When graphics virtualisation arrived on the scene in 2013, some predicted the death of the personal workstation. The reality is, despite the huge benefits of putting workstations in a datacentre – keeping data secure, keeping data in sync, and allowing 3D applications to be accessed from anywhere, on any device – sales of mobile and desktop workstation have actually grown. Last year, for example, specialist UK manufacturer Scan grew its physical workstation sales by over 20%.
But Scan is not putting all of its eggs in one basket. The Bolton-based firm recently teamed up with graphics virtualisation specialist ebb3 to offer a Citrix and Ciscobased cloud workstation platform alongside its desktop and mobile workstation offerings.
The idea behind the Scan 3XS Cloud Workstation is that customers can augment, rather than replace, their personal workstations, in areas or workflows that make most sense.
“The [personal] workstation is still there, it’s not going away,” says Paul Coyle, business development manager, Scan. “But an increasing number of clients are keen to have hybrid models in place where they get the best of both worlds and that’s where this platform comes into its own.”
Cloud workstations – home and away
The construction industry is not dissimilar to manufacturing in that it needs to push out the latest revisions of complex 3D models to extended teams wherever they may be.
Leading UK construction firm Wilmott Dixon is tackling this challenge head on, using Scan 3XS Cloud Workstations to give on-site teams access to complex 3D models in Fuzor, a highly visual virtual design and construction (VDC) software tool.
Instead of using powerful mobile workstations, which are heavy, expensive and fragile, construction teams can navigate huge 3D Fuzor models on a consumer tablet using an Xbox game controller.
All of the graphics processing is done on the Scan 3XS Cloud Workstation in Scan’s datacentre in Manchester and only the pixels are streamed live to the tablet. Even with the tablet connected to the Internet over the mobile 4G network, ebb3 says latency is not a problem, with the screen display updating “instantly” when the buttons on the controller are pressed.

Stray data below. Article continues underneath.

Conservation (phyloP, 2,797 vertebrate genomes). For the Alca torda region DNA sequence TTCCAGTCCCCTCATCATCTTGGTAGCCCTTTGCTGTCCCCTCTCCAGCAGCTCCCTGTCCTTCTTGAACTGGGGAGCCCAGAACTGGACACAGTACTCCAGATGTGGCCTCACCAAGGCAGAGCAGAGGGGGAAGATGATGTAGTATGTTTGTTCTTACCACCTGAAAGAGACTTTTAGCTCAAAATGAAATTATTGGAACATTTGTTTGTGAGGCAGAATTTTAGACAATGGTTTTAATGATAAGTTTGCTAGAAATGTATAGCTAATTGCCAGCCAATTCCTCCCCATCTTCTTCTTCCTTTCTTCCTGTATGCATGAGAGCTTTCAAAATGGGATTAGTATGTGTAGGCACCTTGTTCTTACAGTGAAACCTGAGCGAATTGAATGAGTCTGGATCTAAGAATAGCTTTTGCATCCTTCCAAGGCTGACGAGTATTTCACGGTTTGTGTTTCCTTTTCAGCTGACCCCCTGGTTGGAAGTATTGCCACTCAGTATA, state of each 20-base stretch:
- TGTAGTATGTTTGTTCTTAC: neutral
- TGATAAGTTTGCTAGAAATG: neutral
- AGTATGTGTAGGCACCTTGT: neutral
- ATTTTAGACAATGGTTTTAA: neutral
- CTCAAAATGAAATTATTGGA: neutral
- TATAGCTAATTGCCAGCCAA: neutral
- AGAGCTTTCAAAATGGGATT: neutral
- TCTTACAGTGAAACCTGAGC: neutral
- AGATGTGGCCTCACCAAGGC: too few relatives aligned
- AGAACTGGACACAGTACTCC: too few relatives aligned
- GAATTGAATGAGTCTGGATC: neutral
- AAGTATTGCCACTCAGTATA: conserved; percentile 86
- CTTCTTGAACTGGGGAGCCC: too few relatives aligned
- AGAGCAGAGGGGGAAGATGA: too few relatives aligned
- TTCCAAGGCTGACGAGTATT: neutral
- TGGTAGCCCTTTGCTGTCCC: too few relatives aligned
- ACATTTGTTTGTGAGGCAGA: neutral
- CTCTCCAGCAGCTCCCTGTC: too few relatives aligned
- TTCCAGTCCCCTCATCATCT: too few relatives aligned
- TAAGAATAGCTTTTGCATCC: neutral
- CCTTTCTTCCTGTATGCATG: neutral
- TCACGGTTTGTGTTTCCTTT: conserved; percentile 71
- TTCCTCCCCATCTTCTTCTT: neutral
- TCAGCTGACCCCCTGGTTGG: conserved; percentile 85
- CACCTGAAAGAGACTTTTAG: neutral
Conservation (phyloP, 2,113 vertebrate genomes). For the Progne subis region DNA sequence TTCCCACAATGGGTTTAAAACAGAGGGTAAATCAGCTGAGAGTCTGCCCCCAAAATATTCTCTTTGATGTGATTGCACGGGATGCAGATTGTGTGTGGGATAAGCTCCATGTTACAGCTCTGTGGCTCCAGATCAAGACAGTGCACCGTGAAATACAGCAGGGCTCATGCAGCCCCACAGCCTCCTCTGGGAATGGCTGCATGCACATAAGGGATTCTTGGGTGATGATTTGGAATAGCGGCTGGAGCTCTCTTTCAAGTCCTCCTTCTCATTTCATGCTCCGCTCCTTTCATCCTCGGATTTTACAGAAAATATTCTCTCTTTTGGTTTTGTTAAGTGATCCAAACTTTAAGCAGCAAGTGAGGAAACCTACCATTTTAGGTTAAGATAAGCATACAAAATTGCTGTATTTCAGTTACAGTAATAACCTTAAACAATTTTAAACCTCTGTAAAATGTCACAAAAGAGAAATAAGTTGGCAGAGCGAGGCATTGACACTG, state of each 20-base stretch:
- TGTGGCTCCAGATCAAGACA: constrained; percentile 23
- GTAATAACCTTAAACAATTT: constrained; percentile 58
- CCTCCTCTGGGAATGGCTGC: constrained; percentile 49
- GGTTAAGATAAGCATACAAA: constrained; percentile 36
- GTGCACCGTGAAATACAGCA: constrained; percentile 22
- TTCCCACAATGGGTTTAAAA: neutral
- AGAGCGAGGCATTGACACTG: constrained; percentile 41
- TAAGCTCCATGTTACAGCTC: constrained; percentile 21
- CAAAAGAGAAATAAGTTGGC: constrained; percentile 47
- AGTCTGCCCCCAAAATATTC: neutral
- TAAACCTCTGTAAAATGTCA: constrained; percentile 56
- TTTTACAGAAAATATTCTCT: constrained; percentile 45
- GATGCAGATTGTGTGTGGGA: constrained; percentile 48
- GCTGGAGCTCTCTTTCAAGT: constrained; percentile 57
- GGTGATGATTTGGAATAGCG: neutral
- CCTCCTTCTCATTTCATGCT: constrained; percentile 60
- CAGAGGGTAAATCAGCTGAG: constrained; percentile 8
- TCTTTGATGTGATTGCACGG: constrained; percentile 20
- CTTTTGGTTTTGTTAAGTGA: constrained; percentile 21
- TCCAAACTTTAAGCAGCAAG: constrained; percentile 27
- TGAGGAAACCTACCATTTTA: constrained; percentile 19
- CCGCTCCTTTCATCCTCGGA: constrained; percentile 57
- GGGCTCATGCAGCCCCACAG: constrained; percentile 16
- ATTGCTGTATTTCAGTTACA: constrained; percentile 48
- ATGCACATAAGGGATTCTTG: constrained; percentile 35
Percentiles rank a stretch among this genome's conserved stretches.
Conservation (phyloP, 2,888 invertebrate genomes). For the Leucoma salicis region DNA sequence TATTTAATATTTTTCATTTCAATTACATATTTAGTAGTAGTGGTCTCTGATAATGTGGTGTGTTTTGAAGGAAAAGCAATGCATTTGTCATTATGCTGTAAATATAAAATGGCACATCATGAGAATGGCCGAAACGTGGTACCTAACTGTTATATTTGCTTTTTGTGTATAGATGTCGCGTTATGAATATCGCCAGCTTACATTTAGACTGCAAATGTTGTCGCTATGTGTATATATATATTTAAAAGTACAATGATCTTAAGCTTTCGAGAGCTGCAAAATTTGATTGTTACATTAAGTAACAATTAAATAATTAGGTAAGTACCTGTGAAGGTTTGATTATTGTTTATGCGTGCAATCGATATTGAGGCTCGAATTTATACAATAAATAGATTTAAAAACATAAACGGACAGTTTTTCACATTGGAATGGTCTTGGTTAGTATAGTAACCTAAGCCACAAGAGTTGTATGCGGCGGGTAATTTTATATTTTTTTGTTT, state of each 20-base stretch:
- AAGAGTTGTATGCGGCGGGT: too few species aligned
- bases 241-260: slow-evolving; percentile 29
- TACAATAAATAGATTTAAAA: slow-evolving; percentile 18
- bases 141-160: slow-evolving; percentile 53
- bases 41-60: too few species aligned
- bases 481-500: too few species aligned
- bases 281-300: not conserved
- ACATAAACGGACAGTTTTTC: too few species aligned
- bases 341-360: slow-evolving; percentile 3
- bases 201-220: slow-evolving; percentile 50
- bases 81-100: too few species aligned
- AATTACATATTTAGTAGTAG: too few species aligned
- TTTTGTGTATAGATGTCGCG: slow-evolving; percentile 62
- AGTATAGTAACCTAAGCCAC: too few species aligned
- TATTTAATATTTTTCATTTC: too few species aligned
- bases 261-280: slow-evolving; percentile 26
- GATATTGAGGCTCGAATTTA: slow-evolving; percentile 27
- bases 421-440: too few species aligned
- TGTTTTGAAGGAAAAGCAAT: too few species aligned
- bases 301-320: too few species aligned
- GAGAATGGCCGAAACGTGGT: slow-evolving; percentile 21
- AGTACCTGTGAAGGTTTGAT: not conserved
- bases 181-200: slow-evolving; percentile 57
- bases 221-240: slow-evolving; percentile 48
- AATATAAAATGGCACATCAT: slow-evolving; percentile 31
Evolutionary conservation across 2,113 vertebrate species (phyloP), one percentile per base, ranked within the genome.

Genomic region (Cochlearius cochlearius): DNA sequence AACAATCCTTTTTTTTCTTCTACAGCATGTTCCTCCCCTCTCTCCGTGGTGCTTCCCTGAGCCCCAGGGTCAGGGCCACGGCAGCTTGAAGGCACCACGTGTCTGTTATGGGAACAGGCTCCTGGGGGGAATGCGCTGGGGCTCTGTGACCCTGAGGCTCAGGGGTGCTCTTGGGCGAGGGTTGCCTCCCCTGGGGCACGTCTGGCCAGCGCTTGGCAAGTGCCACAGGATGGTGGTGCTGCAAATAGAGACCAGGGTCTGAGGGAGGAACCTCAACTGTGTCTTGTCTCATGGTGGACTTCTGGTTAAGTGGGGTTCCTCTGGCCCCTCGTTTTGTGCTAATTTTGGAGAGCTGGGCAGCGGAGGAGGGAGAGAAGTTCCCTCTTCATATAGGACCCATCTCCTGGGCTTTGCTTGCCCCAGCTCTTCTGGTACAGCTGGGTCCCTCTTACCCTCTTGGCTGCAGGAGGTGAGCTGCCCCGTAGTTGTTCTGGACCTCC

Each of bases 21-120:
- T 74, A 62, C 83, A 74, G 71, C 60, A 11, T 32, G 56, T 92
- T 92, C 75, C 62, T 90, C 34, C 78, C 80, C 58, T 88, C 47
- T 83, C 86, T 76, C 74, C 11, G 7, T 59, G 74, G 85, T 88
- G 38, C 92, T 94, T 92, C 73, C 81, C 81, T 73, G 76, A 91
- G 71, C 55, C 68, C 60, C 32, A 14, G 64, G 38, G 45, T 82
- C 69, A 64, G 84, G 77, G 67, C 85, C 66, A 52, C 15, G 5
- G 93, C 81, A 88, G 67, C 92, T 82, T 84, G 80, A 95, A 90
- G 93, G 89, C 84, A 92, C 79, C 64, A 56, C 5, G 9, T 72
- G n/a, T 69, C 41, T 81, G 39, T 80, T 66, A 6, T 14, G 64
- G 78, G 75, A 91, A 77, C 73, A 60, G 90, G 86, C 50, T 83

People are missing deadlines and they are having to put a new process into to deal with this big data challenge I know lots of organisations now that have version control meetings on a Friday, just to make sure that everybody is on the same page Andy Bowker, ebb3
ebb3 co-founder Andy Bowker explains how Wilmott Dixon benefits from this combination of enterprise grade cloud workstation and consumer hardware on site. “They wanted something that’s completely destroyable on the construction site, something that people won’t steal, but enables them to access significantly large amounts of compute resource to run these huge 3D models.”
Cloud workstations are not limited to on-site use with tablets. In an office environment the ‘endpoint’ can also be a standard laptop, desktop PC, thin client, zero client, or even a £35 Raspberry Pi. Users can even plug in a SpaceMouse for precise control in 3D CAD and BIM applications.
Instead of being tied to a desk in the office, engineers and architects can also access cloud workstations from home. By offering flexible working, Bowker believes the technology can not only help firms attract the best talent but get more out of them.
“If that resource is expensive and that resource says, ‘I can’t get in this morning because I have an emergency, something I need to sort out, but I’ll log in at lunchtime and get on with my job,’ you shorten the risk on deadlines,” he adds.
Ramping up power
While CAD continues to be the bread and butter for product development teams there is growing use of complementary applications such as ray trace rendering, simulation or game engine visualsation. The demands from these applications are much bigger than your average CAD tool so the big challenge is how to give designers and engineers the power they need to work effectively.
High-end workstations are expensive and can be hard to justify when powerful GPUs and multi-core CPUs will often sit idle when an application like SolidWorks or Inventor is being used for bread-and-butter design work.
Cloud workstations can solve this challenge by giving architects and engineers access to the power they need, on demand. They can use a local workstation for 3D CAD, then move to the cloud for more demanding workflows.
Cloud workstations – Virtual Reality (VR)
One workflow that has previously been considered offlimits for cloud workstations is virtual reality (VR). With VR, low latency is essential for a convincing experience that also doesn’t make you feel sick, so adding a round trip from the VR headset to the datacenter and back was deemed a step too far. But ebb3 is confident it has solved this challenge with a bespoke software solution and fast wireless communication. Its prototype system simply requires the user to wear a small computer on a belt.